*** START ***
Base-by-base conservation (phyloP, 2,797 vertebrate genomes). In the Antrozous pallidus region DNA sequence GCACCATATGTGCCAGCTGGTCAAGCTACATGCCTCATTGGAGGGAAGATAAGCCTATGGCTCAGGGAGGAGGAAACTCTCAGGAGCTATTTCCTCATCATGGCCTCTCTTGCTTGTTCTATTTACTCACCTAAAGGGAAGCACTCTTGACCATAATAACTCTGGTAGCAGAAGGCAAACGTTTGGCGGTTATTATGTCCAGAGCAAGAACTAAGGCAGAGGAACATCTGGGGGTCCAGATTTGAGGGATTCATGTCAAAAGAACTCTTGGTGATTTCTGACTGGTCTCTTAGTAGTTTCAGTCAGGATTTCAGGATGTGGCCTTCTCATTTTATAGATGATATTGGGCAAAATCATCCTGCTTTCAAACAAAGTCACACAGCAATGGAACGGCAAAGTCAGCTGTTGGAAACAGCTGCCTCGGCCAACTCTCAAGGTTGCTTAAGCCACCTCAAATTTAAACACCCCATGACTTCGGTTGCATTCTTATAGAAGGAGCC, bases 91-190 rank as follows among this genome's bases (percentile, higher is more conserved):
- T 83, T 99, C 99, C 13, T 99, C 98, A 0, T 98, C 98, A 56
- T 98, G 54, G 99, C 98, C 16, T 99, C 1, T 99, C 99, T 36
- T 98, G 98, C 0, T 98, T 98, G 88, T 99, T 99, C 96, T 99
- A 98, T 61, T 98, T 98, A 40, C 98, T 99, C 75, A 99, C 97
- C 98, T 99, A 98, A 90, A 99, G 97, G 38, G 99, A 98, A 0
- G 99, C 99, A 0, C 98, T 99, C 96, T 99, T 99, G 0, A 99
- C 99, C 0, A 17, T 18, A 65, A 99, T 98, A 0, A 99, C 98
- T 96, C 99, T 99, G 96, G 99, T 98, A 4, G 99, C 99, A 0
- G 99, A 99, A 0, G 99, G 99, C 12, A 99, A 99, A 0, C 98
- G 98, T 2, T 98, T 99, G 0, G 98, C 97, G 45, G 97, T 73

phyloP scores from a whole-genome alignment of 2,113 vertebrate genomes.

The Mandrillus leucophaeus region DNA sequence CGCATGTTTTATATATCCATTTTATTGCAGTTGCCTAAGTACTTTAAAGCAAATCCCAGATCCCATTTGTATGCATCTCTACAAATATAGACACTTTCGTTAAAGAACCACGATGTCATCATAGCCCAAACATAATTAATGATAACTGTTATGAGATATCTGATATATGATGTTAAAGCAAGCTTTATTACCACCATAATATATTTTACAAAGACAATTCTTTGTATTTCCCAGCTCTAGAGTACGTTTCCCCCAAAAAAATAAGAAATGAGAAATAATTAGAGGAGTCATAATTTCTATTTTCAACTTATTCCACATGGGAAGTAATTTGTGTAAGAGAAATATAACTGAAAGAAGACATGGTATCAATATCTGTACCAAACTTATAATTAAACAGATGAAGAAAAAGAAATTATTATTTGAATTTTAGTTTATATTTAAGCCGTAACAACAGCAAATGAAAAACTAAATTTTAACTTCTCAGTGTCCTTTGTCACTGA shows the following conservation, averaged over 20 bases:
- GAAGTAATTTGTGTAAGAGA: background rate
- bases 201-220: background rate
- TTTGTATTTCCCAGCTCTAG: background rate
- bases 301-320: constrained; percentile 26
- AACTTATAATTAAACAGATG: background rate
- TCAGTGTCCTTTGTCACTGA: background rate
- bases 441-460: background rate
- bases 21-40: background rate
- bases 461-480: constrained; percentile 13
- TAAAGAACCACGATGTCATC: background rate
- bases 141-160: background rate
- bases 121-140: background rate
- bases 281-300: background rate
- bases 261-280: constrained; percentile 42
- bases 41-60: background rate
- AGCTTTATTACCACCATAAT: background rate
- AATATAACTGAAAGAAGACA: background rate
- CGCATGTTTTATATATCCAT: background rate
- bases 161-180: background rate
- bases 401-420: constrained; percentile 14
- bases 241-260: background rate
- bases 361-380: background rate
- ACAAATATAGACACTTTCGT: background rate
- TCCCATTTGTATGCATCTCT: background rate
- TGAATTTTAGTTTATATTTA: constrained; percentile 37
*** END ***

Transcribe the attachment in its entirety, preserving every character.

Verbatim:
Base-by-base conservation (phyloP, 2,797 vertebrate genomes). In the Antrozous pallidus region DNA sequence GCACCATATGTGCCAGCTGGTCAAGCTACATGCCTCATTGGAGGGAAGATAAGCCTATGGCTCAGGGAGGAGGAAACTCTCAGGAGCTATTTCCTCATCATGGCCTCTCTTGCTTGTTCTATTTACTCACCTAAAGGGAAGCACTCTTGACCATAATAACTCTGGTAGCAGAAGGCAAACGTTTGGCGGTTATTATGTCCAGAGCAAGAACTAAGGCAGAGGAACATCTGGGGGTCCAGATTTGAGGGATTCATGTCAAAAGAACTCTTGGTGATTTCTGACTGGTCTCTTAGTAGTTTCAGTCAGGATTTCAGGATGTGGCCTTCTCATTTTATAGATGATATTGGGCAAAATCATCCTGCTTTCAAACAAAGTCACACAGCAATGGAACGGCAAAGTCAGCTGTTGGAAACAGCTGCCTCGGCCAACTCTCAAGGTTGCTTAAGCCACCTCAAATTTAAACACCCCATGACTTCGGTTGCATTCTTATAGAAGGAGCC, bases 91-190 rank as follows among this genome's bases (percentile, higher is more conserved):
- T 83, T 99, C 99, C 13, T 99, C 98, A 0, T 98, C 98, A 56
- T 98, G 54, G 99, C 98, C 16, T 99, C 1, T 99, C 99, T 36
- T 98, G 98, C 0, T 98, T 98, G 88, T 99, T 99, C 96, T 99
- A 98, T 61, T 98, T 98, A 40, C 98, T 99, C 75, A 99, C 97
- C 98, T 99, A 98, A 90, A 99, G 97, G 38, G 99, A 98, A 0
- G 99, C 99, A 0, C 98, T 99, C 96, T 99, T 99, G 0, A 99
- C 99, C 0, A 17, T 18, A 65, A 99, T 98, A 0, A 99, C 98
- T 96, C 99, T 99, G 96, G 99, T 98, A 4, G 99, C 99, A 0
- G 99, A 99, A 0, G 99, G 99, C 12, A 99, A 99, A 0, C 98
- G 98, T 2, T 98, T 99, G 0, G 98, C 97, G 45, G 97, T 73

phyloP scores from a whole-genome alignment of 2,113 vertebrate genomes.

The Mandrillus leucophaeus region DNA sequence CGCATGTTTTATATATCCATTTTATTGCAGTTGCCTAAGTACTTTAAAGCAAATCCCAGATCCCATTTGTATGCATCTCTACAAATATAGACACTTTCGTTAAAGAACCACGATGTCATCATAGCCCAAACATAATTAATGATAACTGTTATGAGATATCTGATATATGATGTTAAAGCAAGCTTTATTACCACCATAATATATTTTACAAAGACAATTCTTTGTATTTCCCAGCTCTAGAGTACGTTTCCCCCAAAAAAATAAGAAATGAGAAATAATTAGAGGAGTCATAATTTCTATTTTCAACTTATTCCACATGGGAAGTAATTTGTGTAAGAGAAATATAACTGAAAGAAGACATGGTATCAATATCTGTACCAAACTTATAATTAAACAGATGAAGAAAAAGAAATTATTATTTGAATTTTAGTTTATATTTAAGCCGTAACAACAGCAAATGAAAAACTAAATTTTAACTTCTCAGTGTCCTTTGTCACTGA shows the following conservation, averaged over 20 bases:
- GAAGTAATTTGTGTAAGAGA: background rate
- bases 201-220: background rate
- TTTGTATTTCCCAGCTCTAG: background rate
- bases 301-320: constrained; percentile 26
- AACTTATAATTAAACAGATG: background rate
- TCAGTGTCCTTTGTCACTGA: background rate
- bases 441-460: background rate
- bases 21-40: background rate
- bases 461-480: constrained; percentile 13
- TAAAGAACCACGATGTCATC: background rate
- bases 141-160: background rate
- bases 121-140: background rate
- bases 281-300: background rate
- bases 261-280: constrained; percentile 42
- bases 41-60: background rate
- AGCTTTATTACCACCATAAT: background rate
- AATATAACTGAAAGAAGACA: background rate
- CGCATGTTTTATATATCCAT: background rate
- bases 161-180: background rate
- bases 401-420: constrained; percentile 14
- bases 241-260: background rate
- bases 361-380: background rate
- ACAAATATAGACACTTTCGT: background rate
- TCCCATTTGTATGCATCTCT: background rate
- TGAATTTTAGTTTATATTTA: constrained; percentile 37